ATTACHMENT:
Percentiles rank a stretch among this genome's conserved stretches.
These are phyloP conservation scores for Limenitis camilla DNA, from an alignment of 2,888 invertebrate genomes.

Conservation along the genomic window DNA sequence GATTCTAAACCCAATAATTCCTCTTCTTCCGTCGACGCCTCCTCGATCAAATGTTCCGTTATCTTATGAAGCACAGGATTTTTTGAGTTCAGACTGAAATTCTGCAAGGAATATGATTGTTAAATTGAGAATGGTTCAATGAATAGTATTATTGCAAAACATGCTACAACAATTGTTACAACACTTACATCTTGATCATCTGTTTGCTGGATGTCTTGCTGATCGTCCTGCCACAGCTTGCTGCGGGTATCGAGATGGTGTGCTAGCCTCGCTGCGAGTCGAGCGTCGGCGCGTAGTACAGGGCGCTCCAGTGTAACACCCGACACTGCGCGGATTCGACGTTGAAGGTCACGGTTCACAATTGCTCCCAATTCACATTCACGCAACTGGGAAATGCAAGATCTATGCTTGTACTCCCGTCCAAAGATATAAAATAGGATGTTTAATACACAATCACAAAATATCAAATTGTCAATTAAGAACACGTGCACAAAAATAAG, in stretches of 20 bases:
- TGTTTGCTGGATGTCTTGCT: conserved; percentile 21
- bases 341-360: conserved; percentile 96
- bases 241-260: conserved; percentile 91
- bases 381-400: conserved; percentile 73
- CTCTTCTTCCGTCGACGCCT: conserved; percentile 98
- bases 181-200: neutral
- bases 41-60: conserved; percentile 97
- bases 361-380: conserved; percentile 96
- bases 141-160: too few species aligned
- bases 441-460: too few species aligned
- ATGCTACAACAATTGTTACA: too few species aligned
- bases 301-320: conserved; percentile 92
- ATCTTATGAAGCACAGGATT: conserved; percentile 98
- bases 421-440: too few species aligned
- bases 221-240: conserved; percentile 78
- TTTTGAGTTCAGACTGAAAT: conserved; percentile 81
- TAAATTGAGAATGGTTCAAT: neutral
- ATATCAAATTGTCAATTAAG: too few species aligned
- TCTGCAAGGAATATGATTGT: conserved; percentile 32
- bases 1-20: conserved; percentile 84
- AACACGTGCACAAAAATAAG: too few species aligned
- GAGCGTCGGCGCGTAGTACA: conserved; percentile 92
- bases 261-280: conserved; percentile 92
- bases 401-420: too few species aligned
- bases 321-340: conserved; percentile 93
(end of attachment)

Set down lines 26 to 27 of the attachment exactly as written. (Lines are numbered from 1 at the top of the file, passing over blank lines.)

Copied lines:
- bases 261-280: conserved; percentile 92
- bases 401-420: too few species aligned